Gov. David Paterson introduced a bill last Thursday to legalize same-sex marriage in New York State - a move similar to former Gov. Eliot Spitzer's proposal in 2007.
Two years ago, such a bill was passed in the New York State Assembly with a vote of 85 to 61, but failed in the Republican-controlled State Senate without coming to a vote on the floor.
As of now, Democrats hold the majority in the State Senate, but according to an article printed in The New York Times on April 17, Democrats in the State Senate expect only about 25 of their 32 members to support the bill. It will then depend on the ability of Paterson and other advocates to persuade on-the-fence Democrats and Republicans wary of breaking party ranks to vote in favor of the bill to assure its success.
In a Times article on April 18, Paterson said, "I'm more optimistic that it gets done," but also added, "I'm not necessarily sure that it can be done."
Lesbian, Gay, Bisexual, Transgender Health Coordinator of AIDS Rochester Erik Libey echoed Gov. Paterson's concern, but said he is hopeful. "We've seen major advances in Iowa and Vermont," said Libey. "Several other states seem very close to making decisions as well. My hope is that New York's legislators will see the lead that other states have taken recently and that those who have up to now been on the fence will decide that supporting marriage equality in New York State is the right thing to do."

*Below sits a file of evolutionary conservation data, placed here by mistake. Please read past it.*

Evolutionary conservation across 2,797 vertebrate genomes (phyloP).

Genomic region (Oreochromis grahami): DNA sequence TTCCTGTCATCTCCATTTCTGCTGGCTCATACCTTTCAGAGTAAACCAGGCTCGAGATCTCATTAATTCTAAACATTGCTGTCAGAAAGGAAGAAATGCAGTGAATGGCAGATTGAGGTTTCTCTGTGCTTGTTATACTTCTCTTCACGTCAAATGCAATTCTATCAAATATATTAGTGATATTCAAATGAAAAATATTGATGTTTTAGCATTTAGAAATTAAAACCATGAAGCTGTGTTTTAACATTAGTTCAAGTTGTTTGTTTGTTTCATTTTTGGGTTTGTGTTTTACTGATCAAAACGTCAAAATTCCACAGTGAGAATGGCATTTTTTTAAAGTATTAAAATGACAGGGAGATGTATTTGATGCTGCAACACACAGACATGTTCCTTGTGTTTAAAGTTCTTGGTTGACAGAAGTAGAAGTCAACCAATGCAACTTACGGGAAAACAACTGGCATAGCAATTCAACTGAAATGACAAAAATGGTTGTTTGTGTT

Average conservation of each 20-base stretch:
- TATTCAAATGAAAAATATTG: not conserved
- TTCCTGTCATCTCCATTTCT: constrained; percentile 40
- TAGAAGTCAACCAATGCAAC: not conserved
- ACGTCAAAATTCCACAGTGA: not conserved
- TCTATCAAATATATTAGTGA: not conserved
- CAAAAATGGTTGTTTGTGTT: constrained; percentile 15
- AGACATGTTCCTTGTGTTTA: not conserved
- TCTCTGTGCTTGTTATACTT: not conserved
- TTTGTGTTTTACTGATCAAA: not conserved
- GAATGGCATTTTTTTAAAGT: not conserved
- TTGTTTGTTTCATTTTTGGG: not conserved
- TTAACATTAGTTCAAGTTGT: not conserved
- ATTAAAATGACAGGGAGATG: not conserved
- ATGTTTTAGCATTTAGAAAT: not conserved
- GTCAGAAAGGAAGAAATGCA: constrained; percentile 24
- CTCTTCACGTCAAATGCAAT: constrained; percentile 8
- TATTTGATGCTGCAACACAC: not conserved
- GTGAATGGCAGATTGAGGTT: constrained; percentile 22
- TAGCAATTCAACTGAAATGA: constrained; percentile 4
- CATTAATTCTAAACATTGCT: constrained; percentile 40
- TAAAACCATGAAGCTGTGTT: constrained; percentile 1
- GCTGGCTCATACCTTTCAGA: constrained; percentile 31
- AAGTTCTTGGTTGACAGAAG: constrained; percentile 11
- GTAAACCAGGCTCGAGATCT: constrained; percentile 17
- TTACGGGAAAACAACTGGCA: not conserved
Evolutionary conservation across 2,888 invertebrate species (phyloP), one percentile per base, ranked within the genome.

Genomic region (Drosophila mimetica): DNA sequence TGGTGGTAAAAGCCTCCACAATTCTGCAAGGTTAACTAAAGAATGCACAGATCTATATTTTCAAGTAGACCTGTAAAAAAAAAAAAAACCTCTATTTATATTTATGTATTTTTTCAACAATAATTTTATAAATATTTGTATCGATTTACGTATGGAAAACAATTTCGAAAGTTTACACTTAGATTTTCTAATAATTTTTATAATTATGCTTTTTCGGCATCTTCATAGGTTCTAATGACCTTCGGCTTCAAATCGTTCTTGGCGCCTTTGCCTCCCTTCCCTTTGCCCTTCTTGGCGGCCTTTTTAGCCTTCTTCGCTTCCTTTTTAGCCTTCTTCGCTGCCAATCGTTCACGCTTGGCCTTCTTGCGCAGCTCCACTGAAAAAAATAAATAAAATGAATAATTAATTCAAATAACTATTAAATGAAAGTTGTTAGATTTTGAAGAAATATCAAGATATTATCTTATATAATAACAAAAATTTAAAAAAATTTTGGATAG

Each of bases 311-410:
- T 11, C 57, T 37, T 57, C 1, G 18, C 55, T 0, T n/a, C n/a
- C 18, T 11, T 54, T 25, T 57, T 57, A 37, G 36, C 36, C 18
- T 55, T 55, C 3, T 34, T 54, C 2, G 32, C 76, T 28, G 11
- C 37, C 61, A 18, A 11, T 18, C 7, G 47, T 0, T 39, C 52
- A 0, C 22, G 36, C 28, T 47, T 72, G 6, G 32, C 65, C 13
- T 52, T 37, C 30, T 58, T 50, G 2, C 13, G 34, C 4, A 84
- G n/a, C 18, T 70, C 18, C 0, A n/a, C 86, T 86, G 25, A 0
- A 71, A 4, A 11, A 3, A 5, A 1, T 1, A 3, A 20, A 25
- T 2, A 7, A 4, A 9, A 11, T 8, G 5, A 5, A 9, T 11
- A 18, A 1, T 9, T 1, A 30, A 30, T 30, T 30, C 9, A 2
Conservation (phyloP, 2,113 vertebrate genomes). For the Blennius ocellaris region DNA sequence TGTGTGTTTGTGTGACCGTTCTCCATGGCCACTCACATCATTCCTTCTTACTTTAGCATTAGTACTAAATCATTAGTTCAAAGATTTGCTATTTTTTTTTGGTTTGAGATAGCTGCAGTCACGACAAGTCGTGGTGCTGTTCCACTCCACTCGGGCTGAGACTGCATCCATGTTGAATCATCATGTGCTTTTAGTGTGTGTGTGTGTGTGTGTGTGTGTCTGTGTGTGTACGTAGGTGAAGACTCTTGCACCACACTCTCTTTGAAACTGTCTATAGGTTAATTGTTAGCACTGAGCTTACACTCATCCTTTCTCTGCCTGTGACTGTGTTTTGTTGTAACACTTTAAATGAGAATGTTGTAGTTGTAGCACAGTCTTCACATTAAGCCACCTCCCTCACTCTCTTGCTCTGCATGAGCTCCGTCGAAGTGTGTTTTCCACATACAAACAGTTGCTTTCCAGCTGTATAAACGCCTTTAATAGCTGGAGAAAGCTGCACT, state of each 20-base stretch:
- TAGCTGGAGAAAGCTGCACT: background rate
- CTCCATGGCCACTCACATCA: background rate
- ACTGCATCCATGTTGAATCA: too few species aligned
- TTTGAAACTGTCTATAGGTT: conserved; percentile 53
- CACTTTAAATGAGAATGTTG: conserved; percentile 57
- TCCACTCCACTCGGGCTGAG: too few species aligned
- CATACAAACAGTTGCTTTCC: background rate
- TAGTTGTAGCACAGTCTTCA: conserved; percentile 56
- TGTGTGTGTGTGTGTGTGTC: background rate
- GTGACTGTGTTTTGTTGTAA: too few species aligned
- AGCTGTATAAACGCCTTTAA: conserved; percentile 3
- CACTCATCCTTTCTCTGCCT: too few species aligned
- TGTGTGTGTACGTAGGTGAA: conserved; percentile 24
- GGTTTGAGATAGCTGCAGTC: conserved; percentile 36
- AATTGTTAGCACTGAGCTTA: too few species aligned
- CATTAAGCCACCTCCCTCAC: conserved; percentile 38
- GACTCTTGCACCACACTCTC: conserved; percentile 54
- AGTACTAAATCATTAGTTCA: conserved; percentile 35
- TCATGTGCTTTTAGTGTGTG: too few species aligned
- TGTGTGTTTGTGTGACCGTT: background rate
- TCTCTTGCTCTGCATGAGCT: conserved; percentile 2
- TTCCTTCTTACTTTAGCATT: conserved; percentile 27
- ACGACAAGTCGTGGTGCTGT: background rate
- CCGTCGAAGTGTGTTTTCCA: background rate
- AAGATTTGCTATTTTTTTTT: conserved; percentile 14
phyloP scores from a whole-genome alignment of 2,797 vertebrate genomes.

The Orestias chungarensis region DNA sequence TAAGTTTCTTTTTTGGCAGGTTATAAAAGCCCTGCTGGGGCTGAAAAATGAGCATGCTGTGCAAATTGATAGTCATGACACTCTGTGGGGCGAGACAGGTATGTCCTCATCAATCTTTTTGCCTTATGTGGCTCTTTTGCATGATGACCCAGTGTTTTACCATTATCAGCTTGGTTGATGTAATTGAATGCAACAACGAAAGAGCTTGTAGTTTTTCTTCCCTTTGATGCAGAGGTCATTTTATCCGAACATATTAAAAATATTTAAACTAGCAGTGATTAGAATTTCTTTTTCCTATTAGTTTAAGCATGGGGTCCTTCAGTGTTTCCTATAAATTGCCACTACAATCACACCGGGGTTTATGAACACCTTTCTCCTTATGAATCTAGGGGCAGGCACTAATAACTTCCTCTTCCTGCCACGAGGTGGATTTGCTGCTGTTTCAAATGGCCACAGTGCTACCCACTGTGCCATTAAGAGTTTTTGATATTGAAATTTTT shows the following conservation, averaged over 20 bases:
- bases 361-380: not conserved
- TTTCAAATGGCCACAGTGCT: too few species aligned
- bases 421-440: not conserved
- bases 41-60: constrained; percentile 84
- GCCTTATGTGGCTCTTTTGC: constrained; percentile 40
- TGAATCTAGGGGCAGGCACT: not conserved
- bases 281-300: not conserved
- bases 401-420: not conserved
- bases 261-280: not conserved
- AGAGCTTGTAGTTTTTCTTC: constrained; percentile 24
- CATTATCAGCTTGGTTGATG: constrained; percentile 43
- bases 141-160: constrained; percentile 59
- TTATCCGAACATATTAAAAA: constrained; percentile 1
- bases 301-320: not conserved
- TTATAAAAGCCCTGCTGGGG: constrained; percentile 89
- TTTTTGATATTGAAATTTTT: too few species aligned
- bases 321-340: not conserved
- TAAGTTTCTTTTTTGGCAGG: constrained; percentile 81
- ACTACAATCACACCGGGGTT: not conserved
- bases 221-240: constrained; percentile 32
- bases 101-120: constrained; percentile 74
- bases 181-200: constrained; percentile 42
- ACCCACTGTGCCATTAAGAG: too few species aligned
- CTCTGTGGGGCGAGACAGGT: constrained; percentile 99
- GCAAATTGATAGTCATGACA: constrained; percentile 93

Regardless of whether there is a sure chance of the bill passing, Paterson reportedly wants it brought to the floor for a vote. This is a unique stance for a governor to take, since usually legislative leaders and state executives do not propose legislation that does not have a reasonable chance of passing. State Senate Majority Leader Malcolm Smith is reportedly opposed to Paterson's position and wishes to bring the bill to the floor for a vote only if the outcome is fairly assured.
Paterson has pledged to personally lobby for this bill and impress on Smith and Senate Democrats that he believes that legislators who have not yet pledged their vote tend to be open to assuming a position at the final moment, according to the April 18 article.
"This could be a great thing for a lot of people," said Geneseo psychology professor Dan Repinski. "It is a human rights issue, an issue of equality and justice and an issue of equal legal protections."
"It's an amazing thing to have a governor who so clearly understands and values equality and diversity," said Libey. "LGBT New Yorkers are fortunate to have such a strong ally."
According to the Times, Paterson said he plans to begin lobbying sometime next month after gay rights groups hold their annual advocacy day in Albany, scheduled for April 28.